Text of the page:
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Learning About How the Heart Works

Blood flow in the heart

What does your heart do?

Your heart pumps blood to the rest of your body through blood vessels. Blood carries oxygen and other important nutrients that your body needs to stay healthy and to work properly.

Your heart is a muscle with four chambers, and valves between each chamber.

  • The chambers on the right side of your heart receive blood without oxygen in it from your veins and pump it to your lungs. In your lungs, the blood picks up oxygen and gets rid of carbon dioxide.
  • The chambers on the left side of your heart receive oxygen-rich blood from your lungs and pump it to the rest of your body.

Your heart has its own electrical system that controls how fast and regular your heart beats. The electrical system sends signals to the heart chambers to contract (pump blood out) and relax in a set rhythm.

What problems can happen with your heart?

Problems with the heart may include:

  • Heart failure. This means that your heart is not pumping as well as it should.
  • Coronary artery disease (CAD). CAD happens when fats build up in the arteries that bring oxygen-rich blood to your heart. The buildup reduces the amount of blood that gets to your heart. It can cause angina symptoms such as chest pain or pressure. It can lead to a heart attack.
  • Heart rhythm and heart rate problems. Your heart may beat in an irregular pattern or too fast or too slow.
  • Heart valve problems. Blood may leak through a valve or have trouble getting through a valve.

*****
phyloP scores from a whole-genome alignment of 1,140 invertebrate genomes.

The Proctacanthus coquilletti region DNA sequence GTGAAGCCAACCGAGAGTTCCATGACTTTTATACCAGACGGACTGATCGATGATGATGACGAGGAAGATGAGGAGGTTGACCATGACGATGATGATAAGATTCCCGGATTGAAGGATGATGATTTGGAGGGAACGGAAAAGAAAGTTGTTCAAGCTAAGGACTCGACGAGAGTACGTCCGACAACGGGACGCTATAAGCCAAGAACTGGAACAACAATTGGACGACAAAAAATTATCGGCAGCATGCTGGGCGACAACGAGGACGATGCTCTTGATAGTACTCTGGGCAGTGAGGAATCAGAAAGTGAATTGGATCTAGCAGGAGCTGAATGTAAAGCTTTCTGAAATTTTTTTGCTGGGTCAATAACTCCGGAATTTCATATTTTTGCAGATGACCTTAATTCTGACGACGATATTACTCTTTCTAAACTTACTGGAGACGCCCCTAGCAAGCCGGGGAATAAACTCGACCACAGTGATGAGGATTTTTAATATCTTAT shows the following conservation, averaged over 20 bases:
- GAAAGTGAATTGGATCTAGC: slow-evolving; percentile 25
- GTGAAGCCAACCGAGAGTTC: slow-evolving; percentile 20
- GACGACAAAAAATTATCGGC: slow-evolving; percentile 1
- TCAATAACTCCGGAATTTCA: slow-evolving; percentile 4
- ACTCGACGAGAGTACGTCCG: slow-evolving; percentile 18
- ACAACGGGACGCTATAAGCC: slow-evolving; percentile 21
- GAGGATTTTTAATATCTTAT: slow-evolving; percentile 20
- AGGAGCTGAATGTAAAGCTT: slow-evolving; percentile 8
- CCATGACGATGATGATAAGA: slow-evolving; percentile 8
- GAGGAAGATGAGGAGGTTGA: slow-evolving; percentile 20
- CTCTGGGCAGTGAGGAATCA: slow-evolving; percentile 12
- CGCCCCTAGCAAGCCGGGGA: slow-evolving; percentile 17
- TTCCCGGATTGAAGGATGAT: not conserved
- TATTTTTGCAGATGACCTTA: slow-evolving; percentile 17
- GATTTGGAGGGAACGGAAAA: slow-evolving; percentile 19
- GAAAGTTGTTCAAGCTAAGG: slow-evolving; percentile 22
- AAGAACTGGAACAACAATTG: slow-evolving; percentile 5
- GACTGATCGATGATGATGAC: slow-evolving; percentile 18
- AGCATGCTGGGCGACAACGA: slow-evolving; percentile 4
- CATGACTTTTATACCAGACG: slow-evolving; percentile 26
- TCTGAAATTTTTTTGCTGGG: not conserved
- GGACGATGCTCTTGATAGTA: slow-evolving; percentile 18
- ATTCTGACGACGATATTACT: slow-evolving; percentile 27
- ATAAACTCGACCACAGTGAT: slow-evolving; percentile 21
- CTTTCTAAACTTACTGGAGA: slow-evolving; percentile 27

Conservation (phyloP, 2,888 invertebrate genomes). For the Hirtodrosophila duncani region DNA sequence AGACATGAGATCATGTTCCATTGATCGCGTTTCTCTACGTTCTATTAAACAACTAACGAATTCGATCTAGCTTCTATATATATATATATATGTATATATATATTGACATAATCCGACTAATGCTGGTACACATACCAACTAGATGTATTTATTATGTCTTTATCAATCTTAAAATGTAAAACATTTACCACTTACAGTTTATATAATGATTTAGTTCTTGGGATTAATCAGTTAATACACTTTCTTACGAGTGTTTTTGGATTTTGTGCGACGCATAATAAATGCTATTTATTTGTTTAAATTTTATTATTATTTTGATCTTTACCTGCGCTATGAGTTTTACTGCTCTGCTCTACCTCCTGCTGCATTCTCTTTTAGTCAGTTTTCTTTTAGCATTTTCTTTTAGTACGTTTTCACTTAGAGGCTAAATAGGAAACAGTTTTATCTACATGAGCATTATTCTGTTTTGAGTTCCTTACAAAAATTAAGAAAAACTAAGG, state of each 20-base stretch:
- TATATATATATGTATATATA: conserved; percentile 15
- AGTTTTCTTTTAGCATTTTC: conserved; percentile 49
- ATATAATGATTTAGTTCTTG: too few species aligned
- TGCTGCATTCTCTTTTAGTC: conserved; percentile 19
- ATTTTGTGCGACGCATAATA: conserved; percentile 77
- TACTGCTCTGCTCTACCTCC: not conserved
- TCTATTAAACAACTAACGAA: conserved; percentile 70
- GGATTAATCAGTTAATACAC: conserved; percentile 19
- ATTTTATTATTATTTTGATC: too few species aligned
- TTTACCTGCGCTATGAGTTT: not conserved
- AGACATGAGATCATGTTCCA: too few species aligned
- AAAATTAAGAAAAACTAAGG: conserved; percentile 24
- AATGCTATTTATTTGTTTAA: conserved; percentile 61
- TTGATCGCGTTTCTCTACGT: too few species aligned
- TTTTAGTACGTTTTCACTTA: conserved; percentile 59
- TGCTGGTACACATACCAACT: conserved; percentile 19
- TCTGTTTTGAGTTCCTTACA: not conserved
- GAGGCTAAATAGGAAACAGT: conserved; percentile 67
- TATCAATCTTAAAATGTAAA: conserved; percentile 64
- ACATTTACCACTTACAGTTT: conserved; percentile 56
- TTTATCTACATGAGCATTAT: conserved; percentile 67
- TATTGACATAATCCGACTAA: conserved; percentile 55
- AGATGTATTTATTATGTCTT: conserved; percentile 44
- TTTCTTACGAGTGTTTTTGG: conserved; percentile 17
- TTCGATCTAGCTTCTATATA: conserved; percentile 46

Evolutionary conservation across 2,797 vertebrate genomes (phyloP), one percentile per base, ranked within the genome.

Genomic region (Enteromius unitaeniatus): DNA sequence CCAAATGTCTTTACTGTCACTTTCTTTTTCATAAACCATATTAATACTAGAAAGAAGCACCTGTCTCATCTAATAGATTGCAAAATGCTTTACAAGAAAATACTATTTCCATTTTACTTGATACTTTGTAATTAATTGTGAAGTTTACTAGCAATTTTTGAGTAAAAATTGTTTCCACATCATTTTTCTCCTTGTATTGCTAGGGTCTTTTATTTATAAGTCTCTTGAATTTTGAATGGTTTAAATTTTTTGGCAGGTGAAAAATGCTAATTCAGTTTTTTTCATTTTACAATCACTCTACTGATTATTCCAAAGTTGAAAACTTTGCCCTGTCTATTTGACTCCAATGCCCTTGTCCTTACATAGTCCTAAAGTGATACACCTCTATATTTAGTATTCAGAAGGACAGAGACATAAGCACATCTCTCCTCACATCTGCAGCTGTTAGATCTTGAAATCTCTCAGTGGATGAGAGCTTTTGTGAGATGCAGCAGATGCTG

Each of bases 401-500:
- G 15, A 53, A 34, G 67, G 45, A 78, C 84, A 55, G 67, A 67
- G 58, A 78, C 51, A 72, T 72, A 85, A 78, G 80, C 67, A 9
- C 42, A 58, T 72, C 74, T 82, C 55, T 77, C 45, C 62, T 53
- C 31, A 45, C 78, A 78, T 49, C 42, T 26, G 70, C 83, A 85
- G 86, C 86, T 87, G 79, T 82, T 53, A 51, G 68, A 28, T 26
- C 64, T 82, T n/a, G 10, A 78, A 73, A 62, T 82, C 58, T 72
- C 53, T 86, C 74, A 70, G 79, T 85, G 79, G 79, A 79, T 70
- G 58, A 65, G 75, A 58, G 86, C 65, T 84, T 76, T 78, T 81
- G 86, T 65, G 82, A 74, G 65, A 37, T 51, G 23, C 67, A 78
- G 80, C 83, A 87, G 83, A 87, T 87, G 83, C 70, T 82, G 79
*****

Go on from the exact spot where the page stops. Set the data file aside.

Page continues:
How can you keep your heart healthy?

  • Eat heart-healthy foods. These foods include vegetables, fruits, nuts, beans, lean meat, fish, and whole grains. Limit things that are not so good for your heart, like sodium, alcohol, and sugar.
  • Be active. Talk to your doctor before you start an exercise program. Your doctor can help you know what amount and level of activity is safe for you. Get at least 2½ hours of exercise a week.
  • If you smoke, quit. It may be the best thing you can do to prevent heart disease. If you need help quitting, talk to your doctor about stop-smoking programs and medicines. These can increase your chances of quitting for good.
  • Stay at a healthy weight. Lose weight if you need to.
  • Manage other health problems such as diabetes, high blood pressure, and high cholesterol. If you think you may have a problem with alcohol or drug use, talk to your doctor.

Where can you learn more?

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